I was up and down for three years between Phoenix and Portland, Maine. When I say up and down, I mean over the three years I was with the organization, I had 15 games with the NHL club, so I was pretty much down the whole time in Portland. I spent three years with Phoenix, two years with Detroit, and one with Philadelphia. I was able to have a very successful career in the AHL. However, it was not the NHL chapter that I had drafted in my head since I was a young boy.

 

 

I always looked back on every season, and the further my career went on, the more mixed all the seasons became. But one thing stayed clear: my goal to be a full time NHLer. The thought of me never making it full-time in the NHL gave me horrible feelings of failure. Every year, you know it’s going to be nothing but hard work to get a chance… and even more hard work to keep your place. That should never stop you from having that hope every year that it’s going to happen. You train like it will happen. I think back to when I was just a cocky rookie being sent down from NHL camp.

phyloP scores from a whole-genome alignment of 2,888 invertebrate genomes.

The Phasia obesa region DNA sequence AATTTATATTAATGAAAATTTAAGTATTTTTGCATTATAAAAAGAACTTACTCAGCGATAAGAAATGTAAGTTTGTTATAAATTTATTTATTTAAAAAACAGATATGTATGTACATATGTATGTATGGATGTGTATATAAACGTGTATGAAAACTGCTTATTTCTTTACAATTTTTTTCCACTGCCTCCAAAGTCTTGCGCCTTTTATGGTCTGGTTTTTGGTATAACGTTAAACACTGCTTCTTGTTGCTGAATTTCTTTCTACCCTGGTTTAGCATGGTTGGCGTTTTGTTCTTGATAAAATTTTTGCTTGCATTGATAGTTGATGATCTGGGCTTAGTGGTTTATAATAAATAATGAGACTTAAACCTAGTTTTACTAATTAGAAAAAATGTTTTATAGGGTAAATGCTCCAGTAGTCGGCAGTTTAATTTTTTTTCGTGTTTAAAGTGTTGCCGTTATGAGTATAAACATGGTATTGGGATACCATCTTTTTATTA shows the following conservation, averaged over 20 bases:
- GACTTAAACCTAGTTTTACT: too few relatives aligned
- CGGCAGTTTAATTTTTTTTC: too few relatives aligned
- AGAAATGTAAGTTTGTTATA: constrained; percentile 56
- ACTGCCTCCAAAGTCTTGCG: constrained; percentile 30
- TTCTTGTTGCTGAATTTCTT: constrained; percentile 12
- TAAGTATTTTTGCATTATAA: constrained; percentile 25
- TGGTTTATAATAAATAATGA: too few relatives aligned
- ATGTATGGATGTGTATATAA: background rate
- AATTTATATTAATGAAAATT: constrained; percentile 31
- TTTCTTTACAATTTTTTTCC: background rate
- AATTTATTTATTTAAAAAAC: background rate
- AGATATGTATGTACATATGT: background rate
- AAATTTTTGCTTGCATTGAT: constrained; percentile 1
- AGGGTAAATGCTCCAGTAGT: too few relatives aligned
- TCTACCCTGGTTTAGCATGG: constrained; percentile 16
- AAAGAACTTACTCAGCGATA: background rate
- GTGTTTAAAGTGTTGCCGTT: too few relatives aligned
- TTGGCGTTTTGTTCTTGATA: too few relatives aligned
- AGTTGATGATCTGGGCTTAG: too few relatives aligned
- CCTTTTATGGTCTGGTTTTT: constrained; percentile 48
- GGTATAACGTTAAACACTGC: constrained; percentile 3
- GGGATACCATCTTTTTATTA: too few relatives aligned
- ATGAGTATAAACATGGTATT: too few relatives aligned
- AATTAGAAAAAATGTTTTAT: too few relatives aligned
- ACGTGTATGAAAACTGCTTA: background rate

“I’m going to tear the AHL up and be right back,” I remember leaving Portland each year saying, “This is my last time coming back to this city.” I truly believed I was going to be in the NHL. Full time.

 

During my 2016-2017 season in the AHL, I struggled coming to terms with my NHL dream and heading over to Europe. Some might say sarcastically, “poor guy, now you have to do what you love in a European country.” I agree that this is an amazing experience that my wife and I were given, but the hard part isn’t the opportunity that we have been blessed with. The hard part is giving up the only thing I saw as my future and my true love since I put on skates for the first time. That was 24 years ago. 24 years of loving one thing and expecting nothing but that one thing to happen in your life. Yes, I still have hockey and for that I am very fortunate. But with one stroke of a pen this past summer, I put my dream on hold and changed my focus.